Govindan Nair, J.
1. The Income-tax Appellate Tribunal, Cochin Bench, has referred the following question for our decision :
'Whether, on the facts and in the circumstances of the case, the Appellate Tribunal was right in law is holding that the profit on the sale of shade trees is assessable as capital gains under Section 45 of the Income-tax Act, 1961?'
2. During the accounting period relating to the year of assessment 1964-65, the assessee sold old shade trees (albizzia) for a sum of Rs. 40,633. The profits and gains arising from such sale were assessed by applying Section 45 of the Income-tax Act, 1961 (hereinafter called 'the Act'). by the Income-tax Officer. The assessee's appeal before the Appellate Assistant Commissioner was accepted by that authority on the ground that the profits, if any, arising from the sale constitute agricultural income and therefore could not have been taxed under the Act. The department appealed to the Tribunal and contended before the Tribunal that the trees in question would be 'property of any kind' mentioned in Section 2(14) of the Act defining 'capital assets' and that it is not 'agricultural land in India' exempted under Clause (iii) of that definition. It was also urged before the Tribunal on behalf of the revenue that the sale proceeds of the trees will not constitute agricultural income. Both these contentions have been accepted by the Tribunal.
3. The first question that falls for our consideration in the light of the arguments that have been advanced before us by counsel who dealt with various aspects elaborately is whether the trees in question can be said to be 'capital assets' as defined in Section 2(14) of the Act. The relevant part of that definition is in these terms :
'(14) 'capital assets' means property of any kind held by an assessee, whether or not connected with his business or profession, but does not include,--...
(iii) agricultural land in India...'
4. We have omitted Sub-clauses (i) and (ii) as well as a part of Clause (iii) as those have no application whatever for the purpose of this case. The question is whether the trees are 'property of any kind' and whether it has to be excluded from the amplitude of the term 'property of any kind' because it is agricultural land in India. There can be no doubt that these trees are property and, therefore, will be property of any kind. The only question therefore is whether the trees can be said to be agricultural land. The rule that 'what is attached to the land belongs to the land' is a principle not applicable to India. The Judicial Committee of the PrivyCouncil has said so very early (Vallabdas Narainji v. Development Officer, Bandra, A.I.R. 1929 P.C. 163). This court followed that decision in State v. Mahadeva Iyer Venkitasubramania Iyer,  K.L.T. 599 ; A.I.R. 1953 Trav. Coch. 349. and in Chellappan Nadar v. Krishnan Nair, [l963] K.L.T. 750 ; A I.R. 1963 and the Supreme Court approved the decision of the Privy Council in Dr. K.A. Dhairyavan v. J.R. Thakur, A.I.R. 1958 S.C. 789. We cannot, therefore, postulate that the trees attached to the land belong to the land. It is difficult to say that trees are agricultural land in India. Our attention was drawn to a decision of this court in Sainaba v. Narayanan,  K.L.T. 912 (Ker.) wherein the learned judge for the purpose of Explanation III of Section 2(25) of the Kerala Land Reforms Act of 1964 proceeded on the basis that 'land' in that Explanation does not mean the soil alone but the building which was standing on the land as well. The question that arose before the learned judge was somewhat different. If the decision, however, means that what is attached to the land belongs to the land, with great respect, we disagree with the view expressed therein as it is against the pronouncement of the Supreme Court and the decisions of this court, the latest being a decision of this Bench in I.T. Rs. Nos. 94 and 95 of 1970, Clen Leven Estates Ltd. v. Commissioner of Income-tax  91 I.T.R. 391 (Ker.).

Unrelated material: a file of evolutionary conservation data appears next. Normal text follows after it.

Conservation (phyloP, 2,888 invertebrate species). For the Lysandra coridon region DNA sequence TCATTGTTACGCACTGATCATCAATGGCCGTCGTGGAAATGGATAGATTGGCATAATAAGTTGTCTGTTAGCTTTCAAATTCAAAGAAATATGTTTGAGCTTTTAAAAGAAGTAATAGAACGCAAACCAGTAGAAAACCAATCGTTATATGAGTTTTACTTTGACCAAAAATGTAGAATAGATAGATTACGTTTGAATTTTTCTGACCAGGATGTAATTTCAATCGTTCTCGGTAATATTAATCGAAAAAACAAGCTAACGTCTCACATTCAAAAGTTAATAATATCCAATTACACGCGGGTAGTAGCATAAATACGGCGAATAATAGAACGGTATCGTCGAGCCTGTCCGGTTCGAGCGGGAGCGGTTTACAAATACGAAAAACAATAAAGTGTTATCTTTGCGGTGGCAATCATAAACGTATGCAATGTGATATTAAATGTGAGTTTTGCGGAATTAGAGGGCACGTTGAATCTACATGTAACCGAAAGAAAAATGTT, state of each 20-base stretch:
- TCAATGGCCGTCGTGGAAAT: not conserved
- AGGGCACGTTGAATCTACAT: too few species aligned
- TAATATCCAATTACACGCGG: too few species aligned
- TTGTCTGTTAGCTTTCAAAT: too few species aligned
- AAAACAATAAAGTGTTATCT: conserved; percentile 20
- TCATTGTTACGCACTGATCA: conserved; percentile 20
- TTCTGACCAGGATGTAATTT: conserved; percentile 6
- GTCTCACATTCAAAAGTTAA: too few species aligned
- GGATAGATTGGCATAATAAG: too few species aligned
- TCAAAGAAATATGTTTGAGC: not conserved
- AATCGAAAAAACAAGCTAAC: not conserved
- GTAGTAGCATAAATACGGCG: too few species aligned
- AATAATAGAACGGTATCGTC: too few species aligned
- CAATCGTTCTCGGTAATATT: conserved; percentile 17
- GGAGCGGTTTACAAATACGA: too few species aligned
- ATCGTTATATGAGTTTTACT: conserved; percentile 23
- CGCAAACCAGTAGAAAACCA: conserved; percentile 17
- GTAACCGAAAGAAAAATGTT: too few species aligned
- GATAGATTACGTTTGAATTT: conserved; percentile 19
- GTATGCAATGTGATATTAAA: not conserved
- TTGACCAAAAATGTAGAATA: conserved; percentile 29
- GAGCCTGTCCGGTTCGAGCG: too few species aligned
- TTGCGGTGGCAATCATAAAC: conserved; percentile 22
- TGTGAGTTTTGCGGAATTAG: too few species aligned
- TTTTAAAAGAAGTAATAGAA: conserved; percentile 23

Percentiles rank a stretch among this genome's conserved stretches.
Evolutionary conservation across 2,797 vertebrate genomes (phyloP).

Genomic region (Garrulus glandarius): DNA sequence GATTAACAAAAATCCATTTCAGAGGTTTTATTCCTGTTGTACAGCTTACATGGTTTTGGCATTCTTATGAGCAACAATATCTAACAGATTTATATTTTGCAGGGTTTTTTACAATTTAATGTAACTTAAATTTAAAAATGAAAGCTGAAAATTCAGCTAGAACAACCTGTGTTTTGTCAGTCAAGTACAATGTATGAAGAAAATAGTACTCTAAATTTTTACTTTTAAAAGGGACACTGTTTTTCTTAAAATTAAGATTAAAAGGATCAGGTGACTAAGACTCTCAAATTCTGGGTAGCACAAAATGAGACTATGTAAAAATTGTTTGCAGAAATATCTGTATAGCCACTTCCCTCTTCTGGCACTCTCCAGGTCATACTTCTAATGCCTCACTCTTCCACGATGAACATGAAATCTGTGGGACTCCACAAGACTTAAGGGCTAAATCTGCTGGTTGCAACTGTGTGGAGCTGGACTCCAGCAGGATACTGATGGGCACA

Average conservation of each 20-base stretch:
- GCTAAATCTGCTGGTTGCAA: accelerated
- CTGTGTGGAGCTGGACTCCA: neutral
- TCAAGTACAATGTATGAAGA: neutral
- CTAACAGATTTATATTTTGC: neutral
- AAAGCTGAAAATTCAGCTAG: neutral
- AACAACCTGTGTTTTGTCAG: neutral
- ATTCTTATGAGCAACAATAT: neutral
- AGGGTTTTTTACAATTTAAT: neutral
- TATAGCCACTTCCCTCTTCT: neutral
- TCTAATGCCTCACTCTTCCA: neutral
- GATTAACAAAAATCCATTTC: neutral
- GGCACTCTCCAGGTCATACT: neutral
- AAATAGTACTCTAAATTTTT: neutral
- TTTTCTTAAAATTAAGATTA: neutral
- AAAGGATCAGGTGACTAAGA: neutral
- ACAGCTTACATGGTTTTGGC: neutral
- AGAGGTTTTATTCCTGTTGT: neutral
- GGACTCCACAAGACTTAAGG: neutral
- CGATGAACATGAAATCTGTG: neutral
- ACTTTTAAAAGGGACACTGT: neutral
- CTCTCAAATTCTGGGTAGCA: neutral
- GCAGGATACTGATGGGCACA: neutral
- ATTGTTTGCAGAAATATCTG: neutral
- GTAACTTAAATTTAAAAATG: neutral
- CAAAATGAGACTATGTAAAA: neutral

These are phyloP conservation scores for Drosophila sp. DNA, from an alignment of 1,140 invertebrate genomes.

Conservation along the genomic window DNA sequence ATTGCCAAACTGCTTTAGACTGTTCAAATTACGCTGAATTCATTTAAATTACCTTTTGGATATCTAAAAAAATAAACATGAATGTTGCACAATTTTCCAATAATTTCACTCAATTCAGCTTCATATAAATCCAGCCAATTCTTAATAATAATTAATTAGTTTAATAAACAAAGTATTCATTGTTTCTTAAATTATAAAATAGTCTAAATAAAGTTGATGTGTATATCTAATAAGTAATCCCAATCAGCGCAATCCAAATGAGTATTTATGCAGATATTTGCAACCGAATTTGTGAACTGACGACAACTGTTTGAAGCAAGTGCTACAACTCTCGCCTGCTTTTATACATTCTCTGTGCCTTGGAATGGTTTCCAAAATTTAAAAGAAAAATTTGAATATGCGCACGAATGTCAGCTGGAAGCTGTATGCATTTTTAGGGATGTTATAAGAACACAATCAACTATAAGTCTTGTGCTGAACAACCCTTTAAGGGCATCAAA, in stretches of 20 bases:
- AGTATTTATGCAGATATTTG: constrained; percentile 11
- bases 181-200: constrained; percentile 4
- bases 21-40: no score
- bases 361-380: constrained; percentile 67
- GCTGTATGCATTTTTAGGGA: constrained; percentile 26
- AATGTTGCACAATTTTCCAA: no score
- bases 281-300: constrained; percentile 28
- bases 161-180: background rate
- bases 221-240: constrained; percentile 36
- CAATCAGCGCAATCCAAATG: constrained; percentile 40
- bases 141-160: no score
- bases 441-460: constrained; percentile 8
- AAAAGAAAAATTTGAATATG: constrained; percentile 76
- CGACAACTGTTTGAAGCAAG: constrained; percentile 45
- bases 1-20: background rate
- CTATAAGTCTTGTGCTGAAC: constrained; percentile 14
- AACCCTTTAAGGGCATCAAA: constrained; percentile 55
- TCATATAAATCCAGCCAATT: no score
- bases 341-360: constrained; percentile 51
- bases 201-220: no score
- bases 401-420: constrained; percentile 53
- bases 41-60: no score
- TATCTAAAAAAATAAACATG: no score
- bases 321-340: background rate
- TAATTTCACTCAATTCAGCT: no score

5. We will have, therefore, to take it that the trees that stood on 'agricultural land in India' mentioned in Section 2(14)(iii) is not 'agricultural land in India', and, therefore, property of any kind which will be 'capital asset'. If this be so, the profits and gains arising from the transfer of such a capital asset are taxable under Section 45 of the Act.
6. Secondly, the question is whether the profits and gains arising from the transfer are agricultural income, and, therefore, outside the scope of any Act imposing tax on income other than agricultural income and so by necessary implication excluded from the definition of 'capital asset' in Section 2(14) of the Act. That the receipt by the transfer of trees such as this is not a revenue receipt but a capital receipt arising from the transfer of a capital asset has been held by the Supreme Court in more than one decision. It is sufficient to refer to the decision of the Supreme Court in Commissioner of Agricultural Income-tax v. Kailas Rubber Co. Ltd.,  60 I.T.R. 435 (S.C.) In the face of this decision, it is impossible to contend that the profits and gains arising from the transfer of the trees in question are agricultural income.